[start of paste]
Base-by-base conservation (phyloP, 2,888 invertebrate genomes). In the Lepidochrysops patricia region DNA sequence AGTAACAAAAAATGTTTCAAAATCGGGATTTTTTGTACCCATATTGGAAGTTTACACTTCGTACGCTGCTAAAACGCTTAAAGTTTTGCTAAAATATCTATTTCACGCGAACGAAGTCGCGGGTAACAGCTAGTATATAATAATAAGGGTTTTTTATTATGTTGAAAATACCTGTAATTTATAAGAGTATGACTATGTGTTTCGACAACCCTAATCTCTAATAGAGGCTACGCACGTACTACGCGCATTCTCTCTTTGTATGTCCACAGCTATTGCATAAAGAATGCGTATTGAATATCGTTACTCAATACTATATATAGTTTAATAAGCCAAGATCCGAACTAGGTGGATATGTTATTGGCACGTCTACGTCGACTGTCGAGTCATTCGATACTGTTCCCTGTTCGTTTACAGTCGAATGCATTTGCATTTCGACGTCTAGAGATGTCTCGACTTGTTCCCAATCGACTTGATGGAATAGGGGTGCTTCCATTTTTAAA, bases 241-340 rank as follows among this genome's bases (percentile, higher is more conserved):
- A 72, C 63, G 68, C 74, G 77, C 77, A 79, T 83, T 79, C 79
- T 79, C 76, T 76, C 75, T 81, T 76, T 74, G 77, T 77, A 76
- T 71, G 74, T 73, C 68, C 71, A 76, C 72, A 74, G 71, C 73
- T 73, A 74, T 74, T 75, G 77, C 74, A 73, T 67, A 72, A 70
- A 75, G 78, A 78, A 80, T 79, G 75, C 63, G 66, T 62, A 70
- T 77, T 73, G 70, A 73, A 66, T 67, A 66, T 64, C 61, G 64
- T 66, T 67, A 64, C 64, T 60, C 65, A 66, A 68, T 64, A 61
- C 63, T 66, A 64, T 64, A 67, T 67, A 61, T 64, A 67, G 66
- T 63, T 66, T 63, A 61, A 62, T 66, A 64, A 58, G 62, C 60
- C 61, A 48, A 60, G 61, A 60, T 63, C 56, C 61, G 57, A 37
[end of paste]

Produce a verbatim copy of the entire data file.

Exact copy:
Base-by-base conservation (phyloP, 2,888 invertebrate genomes). In the Lepidochrysops patricia region DNA sequence AGTAACAAAAAATGTTTCAAAATCGGGATTTTTTGTACCCATATTGGAAGTTTACACTTCGTACGCTGCTAAAACGCTTAAAGTTTTGCTAAAATATCTATTTCACGCGAACGAAGTCGCGGGTAACAGCTAGTATATAATAATAAGGGTTTTTTATTATGTTGAAAATACCTGTAATTTATAAGAGTATGACTATGTGTTTCGACAACCCTAATCTCTAATAGAGGCTACGCACGTACTACGCGCATTCTCTCTTTGTATGTCCACAGCTATTGCATAAAGAATGCGTATTGAATATCGTTACTCAATACTATATATAGTTTAATAAGCCAAGATCCGAACTAGGTGGATATGTTATTGGCACGTCTACGTCGACTGTCGAGTCATTCGATACTGTTCCCTGTTCGTTTACAGTCGAATGCATTTGCATTTCGACGTCTAGAGATGTCTCGACTTGTTCCCAATCGACTTGATGGAATAGGGGTGCTTCCATTTTTAAA, bases 241-340 rank as follows among this genome's bases (percentile, higher is more conserved):
- A 72, C 63, G 68, C 74, G 77, C 77, A 79, T 83, T 79, C 79
- T 79, C 76, T 76, C 75, T 81, T 76, T 74, G 77, T 77, A 76
- T 71, G 74, T 73, C 68, C 71, A 76, C 72, A 74, G 71, C 73
- T 73, A 74, T 74, T 75, G 77, C 74, A 73, T 67, A 72, A 70
- A 75, G 78, A 78, A 80, T 79, G 75, C 63, G 66, T 62, A 70
- T 77, T 73, G 70, A 73, A 66, T 67, A 66, T 64, C 61, G 64
- T 66, T 67, A 64, C 64, T 60, C 65, A 66, A 68, T 64, A 61
- C 63, T 66, A 64, T 64, A 67, T 67, A 61, T 64, A 67, G 66
- T 63, T 66, T 63, A 61, A 62, T 66, A 64, A 58, G 62, C 60
- C 61, A 48, A 60, G 61, A 60, T 63, C 56, C 61, G 57, A 37